PBMC Health is proposing a new medical building in a portion of the parking lot of the Wal-Mart and Bob’s Discount Furniture store on Route 58.
The hospital has filed a preliminary site plan application that calls for a 3,500-square foot building for hospital use in the corner of the parking lot in front of Bob’s.
The building would have 20 hospital beds, according to the application, which also calls for a future expansion of the building by another 1,945 square feet.
Although no one from the hospital was at Thursday’s Planning Board meeting, PBMC president and CEO Andrew Mitchell said in a phone interview afterward that “beds” may be an old fashioned way of describing it.
“We will have multiple treatment spaces to provide services to patients on an outpatient basis,” he said. “It will not be an overnight facility like we have on our main campus [on Roanoke Avenue].”
The Riverhead Town Planning Board briefly discussed the proposal at its meeting on Thursday and scheduled a public hearing on the application for its Dec. 18 meeting, which starts at 3 p.m.
“It’s an annex to a hospital,” town planning director Rick Hanley said at the meeting. “Apparently they are inundated with individuals using the emergency room as primary care and they are trying to divert that traffic to here.”
Mr. Mitchell agreed with that explanation and said they hope to have the new building complete by Memorial Day because they will need more space once summer arrives.
“The best way to describe this is that it will be a smaller version of what we’ve done at our Feil Campus in Manorville,” he said, referring to the 25,000-square foot campus of Route 111.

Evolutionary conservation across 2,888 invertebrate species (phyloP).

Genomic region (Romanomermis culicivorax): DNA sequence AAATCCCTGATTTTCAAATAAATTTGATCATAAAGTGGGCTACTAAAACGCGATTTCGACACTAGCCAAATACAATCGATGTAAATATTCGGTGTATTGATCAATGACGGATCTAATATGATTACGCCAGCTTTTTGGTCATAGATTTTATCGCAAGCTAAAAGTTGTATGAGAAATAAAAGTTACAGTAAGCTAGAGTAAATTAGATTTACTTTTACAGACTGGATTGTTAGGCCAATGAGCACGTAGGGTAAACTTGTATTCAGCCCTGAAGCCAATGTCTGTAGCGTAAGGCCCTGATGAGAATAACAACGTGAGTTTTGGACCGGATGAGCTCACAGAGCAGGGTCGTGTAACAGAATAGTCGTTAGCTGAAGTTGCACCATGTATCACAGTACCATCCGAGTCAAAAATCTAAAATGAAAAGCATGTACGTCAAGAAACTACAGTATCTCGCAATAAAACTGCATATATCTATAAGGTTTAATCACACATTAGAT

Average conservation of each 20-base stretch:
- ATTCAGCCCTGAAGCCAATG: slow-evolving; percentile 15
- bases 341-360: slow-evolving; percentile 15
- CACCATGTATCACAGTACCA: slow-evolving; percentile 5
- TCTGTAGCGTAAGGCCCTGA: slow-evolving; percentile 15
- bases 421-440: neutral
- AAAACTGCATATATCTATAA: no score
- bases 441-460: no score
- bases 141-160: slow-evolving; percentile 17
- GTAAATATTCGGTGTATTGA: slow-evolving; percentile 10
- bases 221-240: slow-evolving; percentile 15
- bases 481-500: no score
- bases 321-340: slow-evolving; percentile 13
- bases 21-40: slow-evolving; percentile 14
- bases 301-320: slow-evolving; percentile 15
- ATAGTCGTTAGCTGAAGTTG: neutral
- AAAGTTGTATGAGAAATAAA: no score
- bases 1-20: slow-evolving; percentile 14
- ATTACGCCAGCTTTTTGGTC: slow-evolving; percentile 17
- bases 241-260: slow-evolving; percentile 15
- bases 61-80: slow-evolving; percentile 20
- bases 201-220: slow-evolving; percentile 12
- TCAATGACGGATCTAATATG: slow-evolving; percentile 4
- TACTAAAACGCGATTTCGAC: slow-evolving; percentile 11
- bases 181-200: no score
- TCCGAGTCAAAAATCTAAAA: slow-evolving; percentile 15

That facility is slated to expand to 45,000-square feet, he said, with four buildings and will provide a variety of medical services.
“We believe this is the future of medicine, and it’s happening all over the country,” Mr. Mitchell said, referring to smaller, outpatient facilities that are spread throughout various locations instead of just one hospital. PBMC plans to add more of those types of facilities locally in the future, he said, adding the hospital can’t expand at its main campus due to the property’s limited parking.
Mr. Hanley said that while a hospital is a permitted use in any zone in Riverhead Town’s code, this proposal still needs to acquire additional development rights to meet the requested lot coverage.
The application for this shopping center, which features a Wal-Mart store and is called Gateway Plaza, required 41 development rights, which are transferred off of farmland that the town wants to preserve and onto so-called “receiving areas” where additional development is deemed appropriate, in order to allow those projects to be bigger than normally permitted by zoning. To put any more development on this lot requires additional credits, Mr. Hanley said.
Planning Board members raised some concerns, which they said they will bring up at the hearing.
Planning Board member Ed Densieski questioned why the hospital needed to build a new building when a portion of the building that houses Bob’s is still vacant.
Planning Board member Stan Carey said: “I’m not so convinced that this location is appropriate for this use, but this is only for a public hearing, so I’ll ask the questions at the hearing.”
Planning Board member Lyle Wells said: “I would echo your concerns, too. Especially at that junction. The intersection is poorly planned in regards to traffic flow as it is now.”
To add an emergency situation would make it worse, he said.